Tuesday, July 17, 2007

Playing the Wrong Card

Gary Sheffield made statements recently in which he accused Joe Torre of treating black players different from white players. He said that black players were singled out in team meetings while white players were spoken to in private. He also said that Kenny Lofton would back up his claims. Lofton was quick to add that Sheffield "knew what he was talking about". I have no personal knowledge of these claims, but based on Torre's long tenure in baseball (40 years), It seems that if this were actually the case, this sort of accusation would have come up before. And Kenny Lofton, who was brought to the Yankees against the wishes of Joe Torre, is probably not the best person to ask. Lofton was benched by Torre in favor of Bernie Williams and I'm sure that he hasn't forgotten that. Daryl Strawberry has had nothing but good things to say about Torre and Willie Randolph, who was Joe's long time coach with the Yankees before becoming manager of the Mets, has also come out in support of Torre.

Gary Sheffield has had a problem with almost every team he has played with. For some reason he plays with a huge chip on his shoulder. He is always on the lookout for the next perceived slight that might come his way. Gary Sheffield has been traded five times in his career and for a player who is now approaching 500 home runs and is building a very credible Hall of Fame case, that seems an inordinate amount. He was traded by his first team at 22 years old even though he had been touted as one of the best hitting prospects in all of baseball. His second team traded him at the age of 24 in the season after he made a run at the triple crown and finished 3rd in the MVP voting. The Dodgers, his fifth team, traded him after a season in which he hit 39 home runs, drove in 132 and again finished 3rd in the MVP voting. Sheffield will tell you that the problem isn't with him, but with the teams that traded him. But there is a very clear pattern. Sheffield gets to a new team, bad mouths his previous team (he claimed the Dodgers were racists when they wouldn't sign him to a contract extension in 2001), and says how wonderful his new team is. In a couple of years, his new team trades and he starts the cycle all over again. He has bent over backwards to praise the Tigers manager, Jim Leyland (who was his manager at one of his previous stops), and once again he has decided to bash his old team.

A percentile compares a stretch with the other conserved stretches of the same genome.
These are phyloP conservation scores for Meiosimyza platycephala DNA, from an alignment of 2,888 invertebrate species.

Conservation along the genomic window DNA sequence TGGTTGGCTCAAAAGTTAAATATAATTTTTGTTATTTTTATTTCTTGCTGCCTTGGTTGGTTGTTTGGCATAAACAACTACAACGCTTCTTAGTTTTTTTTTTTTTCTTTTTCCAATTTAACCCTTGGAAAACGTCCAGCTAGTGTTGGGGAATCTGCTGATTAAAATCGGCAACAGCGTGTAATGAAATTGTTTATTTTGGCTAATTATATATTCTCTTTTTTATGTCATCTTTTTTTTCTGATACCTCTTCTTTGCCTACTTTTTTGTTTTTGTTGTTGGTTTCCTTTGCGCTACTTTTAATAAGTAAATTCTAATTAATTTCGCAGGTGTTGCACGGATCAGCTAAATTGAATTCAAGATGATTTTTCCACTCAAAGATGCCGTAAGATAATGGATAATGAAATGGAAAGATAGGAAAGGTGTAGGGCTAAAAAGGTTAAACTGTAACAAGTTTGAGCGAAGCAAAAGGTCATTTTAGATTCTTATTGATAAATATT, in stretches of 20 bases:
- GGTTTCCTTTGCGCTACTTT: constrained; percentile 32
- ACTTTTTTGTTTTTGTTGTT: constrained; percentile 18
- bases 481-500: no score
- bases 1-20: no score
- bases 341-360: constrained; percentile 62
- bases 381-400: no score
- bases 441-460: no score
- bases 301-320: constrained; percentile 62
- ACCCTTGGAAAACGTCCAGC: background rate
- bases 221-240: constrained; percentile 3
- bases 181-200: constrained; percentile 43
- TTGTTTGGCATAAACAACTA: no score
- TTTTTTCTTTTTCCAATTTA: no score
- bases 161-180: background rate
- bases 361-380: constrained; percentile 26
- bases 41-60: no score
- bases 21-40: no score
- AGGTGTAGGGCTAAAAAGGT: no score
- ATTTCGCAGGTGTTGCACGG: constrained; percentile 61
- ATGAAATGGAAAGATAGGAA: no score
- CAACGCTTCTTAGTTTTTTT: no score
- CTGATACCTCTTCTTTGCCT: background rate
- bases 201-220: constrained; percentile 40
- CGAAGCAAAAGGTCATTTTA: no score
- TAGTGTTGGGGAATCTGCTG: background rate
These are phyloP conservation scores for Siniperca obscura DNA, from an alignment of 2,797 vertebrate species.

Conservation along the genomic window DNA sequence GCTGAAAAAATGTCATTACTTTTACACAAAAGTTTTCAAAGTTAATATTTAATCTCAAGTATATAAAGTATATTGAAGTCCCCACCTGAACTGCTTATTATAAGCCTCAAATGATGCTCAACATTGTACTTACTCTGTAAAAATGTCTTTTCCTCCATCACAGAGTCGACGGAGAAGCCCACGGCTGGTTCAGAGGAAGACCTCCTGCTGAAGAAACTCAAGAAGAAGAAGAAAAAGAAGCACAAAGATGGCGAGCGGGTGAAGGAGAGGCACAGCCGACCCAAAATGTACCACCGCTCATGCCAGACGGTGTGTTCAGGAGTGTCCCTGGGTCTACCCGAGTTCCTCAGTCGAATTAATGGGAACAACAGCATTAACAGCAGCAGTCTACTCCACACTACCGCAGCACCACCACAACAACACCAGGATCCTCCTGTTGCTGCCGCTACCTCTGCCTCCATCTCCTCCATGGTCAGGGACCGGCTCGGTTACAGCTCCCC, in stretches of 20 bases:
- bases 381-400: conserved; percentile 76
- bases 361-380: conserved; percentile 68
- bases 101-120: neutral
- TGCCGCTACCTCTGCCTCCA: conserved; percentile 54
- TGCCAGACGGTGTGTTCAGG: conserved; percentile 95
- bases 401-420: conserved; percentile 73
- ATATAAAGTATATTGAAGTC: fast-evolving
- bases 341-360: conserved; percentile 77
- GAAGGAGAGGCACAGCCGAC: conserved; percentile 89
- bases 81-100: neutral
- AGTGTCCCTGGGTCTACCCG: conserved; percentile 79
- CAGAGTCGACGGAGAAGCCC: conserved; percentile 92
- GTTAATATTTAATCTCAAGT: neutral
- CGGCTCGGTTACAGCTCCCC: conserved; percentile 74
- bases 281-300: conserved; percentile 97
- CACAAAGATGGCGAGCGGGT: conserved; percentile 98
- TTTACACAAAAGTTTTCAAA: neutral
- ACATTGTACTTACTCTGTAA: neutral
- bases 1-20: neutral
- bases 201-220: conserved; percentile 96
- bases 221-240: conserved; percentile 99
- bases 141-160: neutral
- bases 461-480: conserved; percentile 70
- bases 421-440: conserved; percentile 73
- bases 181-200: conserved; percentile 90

Accusing an individual of being a racist is a very powerful thing in America today. At a time when political correctness abounds (I have my own thoughts about that, but that is an article for another day and another place), even an unproven accusation of racism can haunt an individual forever. I don't know Joe Torre, but my general sense of the man tells me that he is not a racist. The Hall of Fame right hander Bob Gibson came to Torre's defense recently. He and Torre were teammates for six years with the Cardinals in the 60's and 70's. He stated simply that Torre is one of the best friends that he's ever had in his life. I am more willing to take the word of someone such as Gibson, who grew up in the face of segregation, when he vouches for the character of Joe Torre. I'm sure in Gary's mind Torre did treat him differently when he was with the Yankees. I'm sure he's felt mistreated wherever he has been. I'm not sure why that is, but hopefully the approximately $180 million that he will leave baseball with will make up for that somehow. I'm not sure that there's enough money to make up for the potential damage that he's done to Joe Torre's image with a few thoughtless words.



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